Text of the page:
The statement, which also said Buhari described the death of Sule as a heavy loss, added that the letter would be delivered by a delegation of the federal government to be constituted by Acting President Yemi Osinbajo at the burial.
The letter read: â€œI have heard this morning, the death of the venerable Alhaji Maitama Sule, Dan Masanin Kano, and one of Nigeriaâ€™s famous sons. Although I knew he was in poor health for some time, his death nonetheless, came as a profound shock.
â€œAs a Minister in the First Republic, he was one of those who assisted our founding fathers, Dr. Nnamdi Azikiwe, Chief Obafemi Awolowo, Alhaji Ahmadu Bello and Alhaji Abubakar Tafawa Balewa, to fashion Nigeria politically and lay the grounds of national co-existence.
â€œMaitama Sule was blessed by God with a wonderful voice and outstanding eloquence. He served with distinction in the First Republic, the Second Military regime, as well as the Second Republic, without him being tainted with the remotest hint of scandal.
â€œAs a person, I found him personable with unceasing good humour. Nothing personified his faith more than the fact that on losing his sight, he did not retreat in himself sulking on account of his ill-fortune. Quite to the contrary, he honoured virtually all invitations extended to him and spoke as usual with singular eloquence and unparalleled wit.
â€œIn my discussions with him, I greatly valued his counsel, and I never ceased to be amazed by his concern for the well-being of his country rather than his personal interests.
â€œLet me extend my sincere condolences to Your Excellency, family and friends, the government and people of Kano, and Nigerians as a whole, for this most heavy loss. We shall not soon see the like of him. May God forgive his sins and admit him to Paradise, Amin.â€
In the same vein, Osinbajo Tuesday said he received the news of Suleâ€™s passage with profound sorrow, describing the deceased as an orator, elder statesman, distinguished diplomat and the Dan Masinin Kano.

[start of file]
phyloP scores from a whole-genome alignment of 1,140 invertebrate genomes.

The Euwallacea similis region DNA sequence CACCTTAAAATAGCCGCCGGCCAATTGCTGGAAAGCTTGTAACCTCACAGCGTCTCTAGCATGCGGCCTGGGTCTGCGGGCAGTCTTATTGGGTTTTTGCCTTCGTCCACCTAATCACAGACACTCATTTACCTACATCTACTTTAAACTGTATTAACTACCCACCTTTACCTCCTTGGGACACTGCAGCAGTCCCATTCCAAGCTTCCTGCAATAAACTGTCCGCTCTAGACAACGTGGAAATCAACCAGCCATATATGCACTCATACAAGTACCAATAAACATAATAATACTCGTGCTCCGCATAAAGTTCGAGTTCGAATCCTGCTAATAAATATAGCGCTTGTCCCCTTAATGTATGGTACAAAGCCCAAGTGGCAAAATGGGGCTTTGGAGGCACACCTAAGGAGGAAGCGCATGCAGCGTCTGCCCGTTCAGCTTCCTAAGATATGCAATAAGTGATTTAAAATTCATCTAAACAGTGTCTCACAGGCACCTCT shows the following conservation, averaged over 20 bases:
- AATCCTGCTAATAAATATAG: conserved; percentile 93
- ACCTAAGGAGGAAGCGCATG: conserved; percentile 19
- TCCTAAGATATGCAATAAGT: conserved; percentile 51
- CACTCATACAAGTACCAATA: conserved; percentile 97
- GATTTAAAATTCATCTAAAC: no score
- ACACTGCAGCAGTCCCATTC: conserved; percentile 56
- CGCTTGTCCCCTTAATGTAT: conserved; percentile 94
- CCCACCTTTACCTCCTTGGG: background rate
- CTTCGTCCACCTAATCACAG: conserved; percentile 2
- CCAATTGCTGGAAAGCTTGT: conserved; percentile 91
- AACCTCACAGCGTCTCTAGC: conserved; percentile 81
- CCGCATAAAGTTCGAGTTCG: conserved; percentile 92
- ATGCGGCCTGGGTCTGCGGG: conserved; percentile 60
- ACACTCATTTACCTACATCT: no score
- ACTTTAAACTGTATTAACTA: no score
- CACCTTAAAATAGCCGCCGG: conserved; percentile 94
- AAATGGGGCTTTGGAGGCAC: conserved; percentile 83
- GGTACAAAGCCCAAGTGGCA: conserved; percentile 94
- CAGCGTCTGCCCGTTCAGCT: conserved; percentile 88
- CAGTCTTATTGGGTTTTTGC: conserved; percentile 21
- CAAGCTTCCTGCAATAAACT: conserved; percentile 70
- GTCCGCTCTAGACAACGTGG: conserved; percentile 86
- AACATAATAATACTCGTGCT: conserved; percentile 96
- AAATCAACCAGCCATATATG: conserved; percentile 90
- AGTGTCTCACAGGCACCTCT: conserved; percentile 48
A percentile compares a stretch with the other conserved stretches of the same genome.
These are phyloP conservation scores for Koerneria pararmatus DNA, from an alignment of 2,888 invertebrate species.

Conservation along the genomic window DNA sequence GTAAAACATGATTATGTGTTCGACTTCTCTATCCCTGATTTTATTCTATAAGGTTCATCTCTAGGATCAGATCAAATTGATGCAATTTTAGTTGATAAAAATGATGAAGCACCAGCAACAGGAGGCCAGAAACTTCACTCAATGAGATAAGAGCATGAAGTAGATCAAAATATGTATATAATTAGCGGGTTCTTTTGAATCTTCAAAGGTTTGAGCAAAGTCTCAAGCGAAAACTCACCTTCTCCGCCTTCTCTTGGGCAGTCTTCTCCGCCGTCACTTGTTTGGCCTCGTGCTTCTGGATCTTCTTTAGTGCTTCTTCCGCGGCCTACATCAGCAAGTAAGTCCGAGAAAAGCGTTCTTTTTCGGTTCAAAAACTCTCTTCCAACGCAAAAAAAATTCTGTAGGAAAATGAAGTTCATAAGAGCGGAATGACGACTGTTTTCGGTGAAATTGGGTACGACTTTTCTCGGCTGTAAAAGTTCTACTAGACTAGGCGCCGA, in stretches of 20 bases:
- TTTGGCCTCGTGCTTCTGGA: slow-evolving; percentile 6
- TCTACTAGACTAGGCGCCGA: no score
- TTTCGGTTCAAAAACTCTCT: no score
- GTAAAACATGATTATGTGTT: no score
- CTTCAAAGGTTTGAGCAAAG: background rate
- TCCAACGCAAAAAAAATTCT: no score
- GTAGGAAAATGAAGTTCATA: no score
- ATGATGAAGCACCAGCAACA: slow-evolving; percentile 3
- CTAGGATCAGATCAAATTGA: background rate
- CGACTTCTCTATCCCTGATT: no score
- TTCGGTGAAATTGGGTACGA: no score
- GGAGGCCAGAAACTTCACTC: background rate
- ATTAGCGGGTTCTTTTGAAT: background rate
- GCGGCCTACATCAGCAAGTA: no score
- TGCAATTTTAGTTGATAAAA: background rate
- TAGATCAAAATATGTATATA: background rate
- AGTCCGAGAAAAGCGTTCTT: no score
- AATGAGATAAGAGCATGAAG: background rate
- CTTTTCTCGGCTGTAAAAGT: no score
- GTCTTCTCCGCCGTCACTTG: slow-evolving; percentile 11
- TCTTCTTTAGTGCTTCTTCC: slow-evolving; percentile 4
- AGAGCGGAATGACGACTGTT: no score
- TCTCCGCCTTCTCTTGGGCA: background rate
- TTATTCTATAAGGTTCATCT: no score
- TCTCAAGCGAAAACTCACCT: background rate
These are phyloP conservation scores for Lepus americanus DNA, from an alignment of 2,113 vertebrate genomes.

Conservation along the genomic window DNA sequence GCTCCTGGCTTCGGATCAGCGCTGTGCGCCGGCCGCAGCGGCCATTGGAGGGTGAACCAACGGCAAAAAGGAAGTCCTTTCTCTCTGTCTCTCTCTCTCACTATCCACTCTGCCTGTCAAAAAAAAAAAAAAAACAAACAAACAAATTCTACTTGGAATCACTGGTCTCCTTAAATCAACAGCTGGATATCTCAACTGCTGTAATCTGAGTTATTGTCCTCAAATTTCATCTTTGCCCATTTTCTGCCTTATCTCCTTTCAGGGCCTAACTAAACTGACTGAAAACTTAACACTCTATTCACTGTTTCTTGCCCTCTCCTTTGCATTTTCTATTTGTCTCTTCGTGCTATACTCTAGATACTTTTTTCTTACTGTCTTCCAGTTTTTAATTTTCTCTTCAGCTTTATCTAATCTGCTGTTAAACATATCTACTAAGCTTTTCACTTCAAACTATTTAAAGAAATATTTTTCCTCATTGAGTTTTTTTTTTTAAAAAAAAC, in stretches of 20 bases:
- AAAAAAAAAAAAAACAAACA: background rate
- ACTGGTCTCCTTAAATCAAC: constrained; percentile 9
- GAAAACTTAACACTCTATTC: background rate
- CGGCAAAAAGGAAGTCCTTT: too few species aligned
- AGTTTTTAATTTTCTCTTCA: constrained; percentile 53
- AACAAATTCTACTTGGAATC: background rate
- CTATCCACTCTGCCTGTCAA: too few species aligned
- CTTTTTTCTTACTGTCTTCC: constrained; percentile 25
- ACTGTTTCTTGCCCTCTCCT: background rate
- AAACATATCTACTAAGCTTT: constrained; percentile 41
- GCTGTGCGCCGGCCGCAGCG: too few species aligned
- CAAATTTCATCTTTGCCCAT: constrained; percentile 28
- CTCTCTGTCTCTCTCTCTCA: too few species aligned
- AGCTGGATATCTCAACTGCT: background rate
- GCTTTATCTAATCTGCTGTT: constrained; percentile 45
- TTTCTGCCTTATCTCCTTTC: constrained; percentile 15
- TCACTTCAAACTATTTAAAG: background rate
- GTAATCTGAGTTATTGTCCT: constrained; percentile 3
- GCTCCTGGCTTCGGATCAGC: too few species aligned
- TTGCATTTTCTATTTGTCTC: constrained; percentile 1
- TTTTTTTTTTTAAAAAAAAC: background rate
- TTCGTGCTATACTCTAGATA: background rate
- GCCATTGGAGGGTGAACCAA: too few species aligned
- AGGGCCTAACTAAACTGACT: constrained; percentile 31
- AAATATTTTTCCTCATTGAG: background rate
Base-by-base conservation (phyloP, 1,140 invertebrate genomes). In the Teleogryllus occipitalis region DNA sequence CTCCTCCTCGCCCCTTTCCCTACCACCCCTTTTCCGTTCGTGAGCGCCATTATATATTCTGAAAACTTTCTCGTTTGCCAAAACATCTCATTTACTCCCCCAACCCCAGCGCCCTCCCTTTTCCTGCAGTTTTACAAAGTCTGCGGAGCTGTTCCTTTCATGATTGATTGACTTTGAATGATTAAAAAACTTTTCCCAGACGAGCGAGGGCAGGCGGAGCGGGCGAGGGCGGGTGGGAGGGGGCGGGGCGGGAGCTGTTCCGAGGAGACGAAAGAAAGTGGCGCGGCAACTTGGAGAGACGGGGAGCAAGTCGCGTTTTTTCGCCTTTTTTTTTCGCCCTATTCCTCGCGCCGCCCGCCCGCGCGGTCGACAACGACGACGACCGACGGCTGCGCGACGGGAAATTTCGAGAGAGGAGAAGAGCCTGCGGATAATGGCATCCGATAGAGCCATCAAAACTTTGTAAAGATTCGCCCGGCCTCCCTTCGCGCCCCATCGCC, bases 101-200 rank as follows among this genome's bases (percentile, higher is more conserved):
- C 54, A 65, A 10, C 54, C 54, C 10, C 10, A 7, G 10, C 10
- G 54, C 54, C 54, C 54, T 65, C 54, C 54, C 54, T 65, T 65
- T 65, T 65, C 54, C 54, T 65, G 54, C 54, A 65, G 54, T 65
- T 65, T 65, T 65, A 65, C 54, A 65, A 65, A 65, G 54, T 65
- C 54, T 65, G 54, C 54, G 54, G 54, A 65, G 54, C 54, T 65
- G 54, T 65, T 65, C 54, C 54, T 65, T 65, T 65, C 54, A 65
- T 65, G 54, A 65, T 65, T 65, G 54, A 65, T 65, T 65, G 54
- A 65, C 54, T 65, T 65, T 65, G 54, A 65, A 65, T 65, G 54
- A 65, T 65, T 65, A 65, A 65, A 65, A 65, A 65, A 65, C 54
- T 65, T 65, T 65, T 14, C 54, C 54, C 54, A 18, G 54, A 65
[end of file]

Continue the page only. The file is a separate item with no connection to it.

A statement by his media aide, Mr. Laolu Akande, said the acting president extended his deep and heartfelt condolences to Suleâ€™s family, friends, associates and the government of Kano State and prayed to the Almighty God to comfort them all.
The statement further said Osinbajo observed that Sule would be best remembered on the global scene as one of Nigeriaâ€™s â€œforemost envoys whose clarity of voice and vision contributed significantly to the high esteem and respect Nigeria earned at the United Nationsâ€.
While conveying the federal governmentâ€™s condolences to the family of the deceased and the Kano State Government on behalf of Buhari, Osinbajo further described Sule as an illustrious son of Nigeria, great Nigerian leader and committed nationalist who positioned himself as an agent of unity, lamenting that his death was a loss to Nigeria.
In his condolence message, former President Goodluck Jonathan, in a statement by his media aide, Ikechukwu Eze, described Sule as a bridge builder and advocate of peaceful co-existence who worked relentlessly for Nigeriaâ€™s development.
He described him as a committed patriot and celebrated African statesman, whose efforts helped bring an end to apartheid.
The statement read: â€œI am deeply saddened by the passage of Dan Masanin Kano, Alhaji Yusuf Maitama Sule, who died today at the age of 88.
â€œHe was an accomplished leader, diplomat and elder statesman who served Nigeria and Africa in different capacities to the best of his abilities. I remember him as a great leader who worked relentlessly for Nigeriaâ€™s development.
â€œHe functioned as a reliable navigator in difficult times both at home and abroad, especially with the commitment he showed towards dismantling the last vestiges of apartheid.